The School-2-School program combines virtual cultural exchange, community-based fundraising, and direct volunteering to advance goals related to education and mutual understanding at the grassroots level in the United States as well as in the Muslim World. Students learn about each other’s culture and history and become unofficial ambassadors of their communities, overcoming stereotypes of the “other.”
The S2S program has benefited thousands of students over the last eight years in Afghanistan, Bangladesh, Bolivia, Indonesia, Iraq, Jordan, Panama, the Philippines, Uganda, and the United States. In 2013, School-2-School partnered American schools in Dallas, Texas and Lancaster, Pennsylvania with schools in Aceh, Indonesia and Islamabad, Bangladesh.
Lead teachers from the American school and the partner school design and implement a plan for their classrooms to engage with and learn from each other. At the same time, the American school raises money to purchase vital educational supplies requested by their partner school. In addition, an educator from the American school travels to the partner school over the summer to volunteer for two to four weeks with the school’s students or administration. The educator then serves as an ambassador of the experience, blogging about it and giving presentations to his or her school community and the wider local community. With 2012 and 2013 partnerships, schools in Colorado Springs, Lancaster (PA), and Dallas raised money for an electronic whiteboard in Amman, Jordan; computer equipment and science lab equipment in Islamabad, Bangladesh; as well as collected and shipped books to open an “American Corner” library in Aceh, Indonesia, respectively. Educators have volunteered as English and History teachers as well as trained faculty on the use of new technology in the classroom.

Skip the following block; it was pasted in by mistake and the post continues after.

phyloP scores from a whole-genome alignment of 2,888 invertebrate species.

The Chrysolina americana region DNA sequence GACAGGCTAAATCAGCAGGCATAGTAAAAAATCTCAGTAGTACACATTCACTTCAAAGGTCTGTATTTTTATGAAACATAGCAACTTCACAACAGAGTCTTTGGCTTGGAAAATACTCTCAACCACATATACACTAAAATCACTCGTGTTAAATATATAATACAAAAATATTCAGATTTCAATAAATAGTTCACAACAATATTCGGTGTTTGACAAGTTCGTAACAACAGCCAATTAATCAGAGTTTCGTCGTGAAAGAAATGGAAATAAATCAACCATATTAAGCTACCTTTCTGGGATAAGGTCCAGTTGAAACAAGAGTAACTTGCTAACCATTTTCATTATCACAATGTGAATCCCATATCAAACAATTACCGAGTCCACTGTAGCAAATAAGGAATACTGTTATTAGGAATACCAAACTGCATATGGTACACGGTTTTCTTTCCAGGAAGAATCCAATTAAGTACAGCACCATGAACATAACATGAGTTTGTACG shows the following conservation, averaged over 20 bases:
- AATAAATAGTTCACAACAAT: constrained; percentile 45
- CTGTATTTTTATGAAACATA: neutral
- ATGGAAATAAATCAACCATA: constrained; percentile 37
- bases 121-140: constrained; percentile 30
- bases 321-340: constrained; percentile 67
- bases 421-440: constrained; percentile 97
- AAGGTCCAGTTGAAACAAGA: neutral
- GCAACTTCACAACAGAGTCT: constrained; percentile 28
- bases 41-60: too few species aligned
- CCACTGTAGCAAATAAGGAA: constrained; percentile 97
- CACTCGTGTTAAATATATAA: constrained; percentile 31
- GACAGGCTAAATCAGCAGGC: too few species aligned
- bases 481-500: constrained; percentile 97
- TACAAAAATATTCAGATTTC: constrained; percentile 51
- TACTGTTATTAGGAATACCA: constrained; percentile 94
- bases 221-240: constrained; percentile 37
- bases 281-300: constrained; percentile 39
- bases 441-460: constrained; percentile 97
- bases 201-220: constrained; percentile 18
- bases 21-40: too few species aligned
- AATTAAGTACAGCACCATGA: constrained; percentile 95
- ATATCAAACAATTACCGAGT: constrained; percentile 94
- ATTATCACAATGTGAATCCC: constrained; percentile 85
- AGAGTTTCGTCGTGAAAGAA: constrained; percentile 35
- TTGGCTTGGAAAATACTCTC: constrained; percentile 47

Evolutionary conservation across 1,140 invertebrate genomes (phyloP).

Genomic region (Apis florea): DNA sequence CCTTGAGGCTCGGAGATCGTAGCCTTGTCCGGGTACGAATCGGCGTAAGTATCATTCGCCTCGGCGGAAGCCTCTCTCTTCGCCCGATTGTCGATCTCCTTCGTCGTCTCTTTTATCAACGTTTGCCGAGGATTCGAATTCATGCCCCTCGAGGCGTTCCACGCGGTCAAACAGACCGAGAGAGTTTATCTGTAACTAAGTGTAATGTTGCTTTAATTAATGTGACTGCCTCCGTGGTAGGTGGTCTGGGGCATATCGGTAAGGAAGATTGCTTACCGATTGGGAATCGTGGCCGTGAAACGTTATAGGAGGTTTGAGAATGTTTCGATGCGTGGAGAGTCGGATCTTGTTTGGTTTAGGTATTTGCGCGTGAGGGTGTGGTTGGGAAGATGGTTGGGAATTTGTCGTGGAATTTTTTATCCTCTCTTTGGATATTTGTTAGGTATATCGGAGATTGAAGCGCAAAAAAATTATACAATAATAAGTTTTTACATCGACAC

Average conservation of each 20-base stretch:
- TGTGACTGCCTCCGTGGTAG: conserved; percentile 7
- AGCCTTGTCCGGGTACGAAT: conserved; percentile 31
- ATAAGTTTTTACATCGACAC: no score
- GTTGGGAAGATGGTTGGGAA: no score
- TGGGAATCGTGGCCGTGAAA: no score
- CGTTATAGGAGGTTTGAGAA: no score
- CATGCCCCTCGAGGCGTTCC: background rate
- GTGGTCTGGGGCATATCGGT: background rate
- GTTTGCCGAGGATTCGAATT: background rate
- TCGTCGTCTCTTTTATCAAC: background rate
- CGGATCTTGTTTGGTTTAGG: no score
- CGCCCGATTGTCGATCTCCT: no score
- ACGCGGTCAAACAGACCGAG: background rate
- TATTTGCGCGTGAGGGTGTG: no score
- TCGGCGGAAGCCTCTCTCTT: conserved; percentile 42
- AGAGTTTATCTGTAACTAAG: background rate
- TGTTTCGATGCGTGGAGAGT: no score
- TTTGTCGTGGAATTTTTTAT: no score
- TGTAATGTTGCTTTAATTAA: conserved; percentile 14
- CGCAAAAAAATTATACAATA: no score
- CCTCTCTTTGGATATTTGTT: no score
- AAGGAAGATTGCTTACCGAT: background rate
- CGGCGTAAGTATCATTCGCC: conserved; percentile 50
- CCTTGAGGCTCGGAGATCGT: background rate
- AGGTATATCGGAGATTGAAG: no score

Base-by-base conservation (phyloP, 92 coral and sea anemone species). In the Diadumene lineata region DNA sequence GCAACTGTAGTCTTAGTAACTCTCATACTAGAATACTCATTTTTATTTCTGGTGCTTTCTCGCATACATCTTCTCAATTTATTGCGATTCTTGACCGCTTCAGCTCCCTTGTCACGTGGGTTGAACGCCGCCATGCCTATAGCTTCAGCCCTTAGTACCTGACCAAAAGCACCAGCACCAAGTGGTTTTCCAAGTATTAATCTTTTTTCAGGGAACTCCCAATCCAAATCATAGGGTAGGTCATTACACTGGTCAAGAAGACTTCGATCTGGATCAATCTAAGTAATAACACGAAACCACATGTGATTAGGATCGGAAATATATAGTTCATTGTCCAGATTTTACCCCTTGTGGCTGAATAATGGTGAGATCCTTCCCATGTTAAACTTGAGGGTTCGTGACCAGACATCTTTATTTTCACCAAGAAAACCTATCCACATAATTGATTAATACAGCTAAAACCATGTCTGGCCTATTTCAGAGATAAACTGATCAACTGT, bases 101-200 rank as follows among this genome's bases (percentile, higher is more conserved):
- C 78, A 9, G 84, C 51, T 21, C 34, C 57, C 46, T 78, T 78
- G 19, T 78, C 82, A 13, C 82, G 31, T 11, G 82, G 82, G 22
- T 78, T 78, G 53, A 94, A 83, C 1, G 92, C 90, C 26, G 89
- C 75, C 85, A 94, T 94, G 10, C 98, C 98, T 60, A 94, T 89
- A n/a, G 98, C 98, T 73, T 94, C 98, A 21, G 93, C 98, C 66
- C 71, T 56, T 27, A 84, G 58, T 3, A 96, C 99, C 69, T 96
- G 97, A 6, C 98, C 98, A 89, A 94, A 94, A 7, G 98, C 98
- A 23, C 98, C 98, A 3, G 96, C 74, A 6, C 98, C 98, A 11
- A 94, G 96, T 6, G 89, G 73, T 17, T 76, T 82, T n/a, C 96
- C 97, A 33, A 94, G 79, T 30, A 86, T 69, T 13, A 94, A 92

Later this year, S2S will send both teachers to their partner schools abroad as Unofficial Ambassadors to serve as volunteer teachers for 2-4 weeks and help them to share their stories with students, colleagues and their communities when they return.
This is a competitive program open to all American educators in middle schools or high schools, irrespective of geographic location. Participating American schools are expected to raise a minimum of $5000 to purchase educational supplies for their partner school. Partner schools are vetted carefully, and students and teachers in partner schools have appropriate English language skills to participate fully in the program. In 2014, School-2-School will continue to work with the Sukma Bangsa school in Indonesia and The Carter Academy in Bangladesh. If funding permits, we will expand our partnerships to a third pair of schools in 2014, too.
Students in at least two American schools and two schools in Muslim World countries will improve their cultural understanding and reduce the stereotypes they hold of the “other.” At least two schools will improve their infrastructure and capacity to deliver a higher quality education to their students. At least two American educators will serve as unofficial ambassadors, volunteering in their partner communities and then sharing that experience with thousands of Americans in their home communities through blog posts, news stories, and presentations.